The Drudge Report is trying to spin
as if it deflects the blame for the Dubya Squad’s torture policy from Attorney
General nominee Alberto Gonzales. “Paper: Gonzales drafts ghost-written by
Cheney lawyer,” says Drudge. Nice try, but the news actually ties Gonzales
closer to the torture memos than before:
asked for a legal review — the first ever by the government — of how much
pain and suffering a
officer could inflict on a prisoner without violating a
law that imposes severe penalties,
including life imprisonment and execution, on convicted torturers. The
Justice Department’s Office of Legal Counsel took up the task, and at least
twice during the drafting, top administration officials were briefed on the
White House counsel Alberto R. Gonzales
chaired the meetings on this issue, which included detailed descriptions of
interrogation techniques such as “waterboarding,” a tactic intended to make
detainees feel as if they are drowning. He raised no objections and, without
consulting military and State Department experts in the laws of torture and
war, approved an memo that gave
interrogators the legal blessings they sought.
…it goes on…
Gonzales approved in — after
limited consultation — an Office of Legal Counsel memo suggesting various
stratagems that officials could use to defend themselves against criminal
prosecution for torture.
Drafted at the request of the
which sought legal blessing for aggressive interrogation methods for
Abu Zubaida and other
al Qaeda detainees, the
memo contended that only physically punishing acts “of an extreme nature”
would be prosecutable. It also said that those committing torture with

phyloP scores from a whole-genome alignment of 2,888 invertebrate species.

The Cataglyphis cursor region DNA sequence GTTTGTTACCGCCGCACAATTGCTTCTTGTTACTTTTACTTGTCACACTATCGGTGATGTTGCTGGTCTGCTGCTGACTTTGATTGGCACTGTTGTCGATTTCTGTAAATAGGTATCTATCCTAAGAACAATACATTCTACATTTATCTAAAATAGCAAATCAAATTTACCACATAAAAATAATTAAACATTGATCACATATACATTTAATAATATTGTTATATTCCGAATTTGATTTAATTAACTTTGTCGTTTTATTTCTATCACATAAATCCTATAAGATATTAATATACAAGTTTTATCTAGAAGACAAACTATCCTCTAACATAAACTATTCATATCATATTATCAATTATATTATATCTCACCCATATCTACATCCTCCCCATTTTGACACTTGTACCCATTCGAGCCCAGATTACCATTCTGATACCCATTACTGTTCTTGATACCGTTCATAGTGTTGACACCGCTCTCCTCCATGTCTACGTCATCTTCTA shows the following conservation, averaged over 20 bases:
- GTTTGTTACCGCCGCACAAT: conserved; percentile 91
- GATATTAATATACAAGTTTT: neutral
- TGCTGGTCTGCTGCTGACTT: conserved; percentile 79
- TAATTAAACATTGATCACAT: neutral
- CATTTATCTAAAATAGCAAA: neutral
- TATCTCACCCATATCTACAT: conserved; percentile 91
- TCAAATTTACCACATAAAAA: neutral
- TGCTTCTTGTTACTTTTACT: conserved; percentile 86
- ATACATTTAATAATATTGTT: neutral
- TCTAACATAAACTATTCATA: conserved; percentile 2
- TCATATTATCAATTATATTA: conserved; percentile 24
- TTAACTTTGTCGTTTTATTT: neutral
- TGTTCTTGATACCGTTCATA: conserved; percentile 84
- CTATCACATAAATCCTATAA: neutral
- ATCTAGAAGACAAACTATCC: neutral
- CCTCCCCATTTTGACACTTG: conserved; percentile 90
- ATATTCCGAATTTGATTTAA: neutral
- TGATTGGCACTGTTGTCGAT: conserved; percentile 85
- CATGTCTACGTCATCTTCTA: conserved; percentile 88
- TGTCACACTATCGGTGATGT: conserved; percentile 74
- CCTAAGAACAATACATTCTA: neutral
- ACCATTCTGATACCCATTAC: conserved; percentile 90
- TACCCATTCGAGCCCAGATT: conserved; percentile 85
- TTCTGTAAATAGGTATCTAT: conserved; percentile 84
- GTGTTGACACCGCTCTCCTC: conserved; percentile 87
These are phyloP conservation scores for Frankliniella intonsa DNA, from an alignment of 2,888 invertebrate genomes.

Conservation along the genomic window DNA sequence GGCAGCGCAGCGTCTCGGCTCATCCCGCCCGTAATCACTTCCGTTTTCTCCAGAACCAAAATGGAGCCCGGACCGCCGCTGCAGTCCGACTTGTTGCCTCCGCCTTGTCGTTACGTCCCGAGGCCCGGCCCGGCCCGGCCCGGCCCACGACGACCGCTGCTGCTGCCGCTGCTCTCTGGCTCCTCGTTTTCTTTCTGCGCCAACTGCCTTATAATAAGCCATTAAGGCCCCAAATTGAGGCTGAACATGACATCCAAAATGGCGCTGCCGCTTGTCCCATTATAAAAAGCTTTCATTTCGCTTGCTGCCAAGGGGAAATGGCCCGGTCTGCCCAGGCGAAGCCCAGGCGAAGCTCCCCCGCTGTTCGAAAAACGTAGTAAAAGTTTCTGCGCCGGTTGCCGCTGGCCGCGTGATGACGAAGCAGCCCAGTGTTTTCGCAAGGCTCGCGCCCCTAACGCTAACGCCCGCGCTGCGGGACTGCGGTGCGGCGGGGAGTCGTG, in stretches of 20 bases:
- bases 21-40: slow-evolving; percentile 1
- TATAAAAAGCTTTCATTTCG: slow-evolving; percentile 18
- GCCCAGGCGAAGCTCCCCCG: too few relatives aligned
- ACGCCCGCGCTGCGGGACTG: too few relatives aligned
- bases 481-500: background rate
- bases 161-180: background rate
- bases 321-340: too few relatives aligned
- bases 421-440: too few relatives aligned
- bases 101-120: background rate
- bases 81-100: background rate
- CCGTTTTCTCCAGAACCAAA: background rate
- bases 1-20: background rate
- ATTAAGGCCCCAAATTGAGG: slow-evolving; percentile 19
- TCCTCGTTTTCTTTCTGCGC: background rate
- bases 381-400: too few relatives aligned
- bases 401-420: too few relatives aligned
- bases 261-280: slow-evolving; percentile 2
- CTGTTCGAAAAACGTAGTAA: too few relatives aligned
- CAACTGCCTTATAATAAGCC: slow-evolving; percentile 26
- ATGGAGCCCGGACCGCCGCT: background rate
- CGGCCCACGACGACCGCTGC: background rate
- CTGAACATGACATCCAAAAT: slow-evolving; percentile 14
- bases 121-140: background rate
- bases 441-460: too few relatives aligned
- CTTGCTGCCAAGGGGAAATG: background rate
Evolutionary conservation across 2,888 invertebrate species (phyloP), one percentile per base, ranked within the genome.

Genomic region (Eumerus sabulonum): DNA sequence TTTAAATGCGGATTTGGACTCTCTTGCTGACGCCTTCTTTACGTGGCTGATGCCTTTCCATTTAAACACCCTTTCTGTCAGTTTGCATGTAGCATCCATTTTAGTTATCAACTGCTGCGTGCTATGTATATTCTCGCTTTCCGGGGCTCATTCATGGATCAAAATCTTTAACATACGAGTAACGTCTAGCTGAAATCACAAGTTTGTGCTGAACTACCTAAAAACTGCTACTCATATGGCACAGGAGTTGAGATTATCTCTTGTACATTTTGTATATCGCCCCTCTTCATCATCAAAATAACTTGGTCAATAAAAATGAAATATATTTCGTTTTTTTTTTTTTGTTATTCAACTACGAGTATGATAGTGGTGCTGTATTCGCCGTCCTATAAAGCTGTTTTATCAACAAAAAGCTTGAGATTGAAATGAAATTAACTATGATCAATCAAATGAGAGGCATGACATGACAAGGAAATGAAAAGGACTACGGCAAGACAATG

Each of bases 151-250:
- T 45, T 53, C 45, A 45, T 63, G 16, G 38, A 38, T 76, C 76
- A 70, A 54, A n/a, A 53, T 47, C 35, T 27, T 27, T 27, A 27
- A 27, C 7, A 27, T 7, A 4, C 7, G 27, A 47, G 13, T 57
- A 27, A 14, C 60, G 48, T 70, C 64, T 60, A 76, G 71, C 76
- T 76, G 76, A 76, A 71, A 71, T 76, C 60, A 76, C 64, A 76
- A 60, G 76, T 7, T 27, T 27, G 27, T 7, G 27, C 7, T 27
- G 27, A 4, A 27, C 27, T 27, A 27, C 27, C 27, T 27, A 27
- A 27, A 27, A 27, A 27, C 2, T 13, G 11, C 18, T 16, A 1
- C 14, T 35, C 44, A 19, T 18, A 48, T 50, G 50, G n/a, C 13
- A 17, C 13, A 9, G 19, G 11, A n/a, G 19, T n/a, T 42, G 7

express presidential authority or without the intent to commit harm were
probably immune from prosecution.
The memo was signed by Jay S. Bybee, then an
assistant attorney general and now a federal appellate judge, but written
with significant input from [John] Yoo, whom Gonzales had tried to hire at
the White House and later endorsed to head Justice’s legal counsel office.
During the drafting of the memo, Yoo briefed Gonzales several times on its
contents. He also briefed Ashcroft, Bellinger, Addington, Haynes and the
acting general counsel, John A. Rizzo,
several officials said.
At least one of the meetings during this period included a detailed
description of the interrogation methods the
wanted to use, such as open-handed slapping, the threat of live burial and
“waterboarding” — a procedure that involves strapping a detainee to a board,
raising the feet above the head, wrapping the face and nose in a wet towel,
and dripping water onto the head. Tested repeatedly on
personnel as part of interrogation resistance training, the technique proved
to produce an unbearable sensation of drowning.
State Department officials and military lawyers were intentionally excluded
from these deliberations, officials said. Gonzales and his staff had no
reservations about the legal draft or the proposed interrogation methods and
did not suggest major changes during the editing of Yoo’s memo, two officials
involved in the deliberations said.
The memo defined torture in extreme terms, said the president had inherent
powers to allow it and gave the
permission to do what it wished. , its conclusions were cited approvingly in a Defense Department
memo that spelled out the Pentagon’s policy for “exceptional interrogations”
of detainees at Guantanamo Bay, Cuba.
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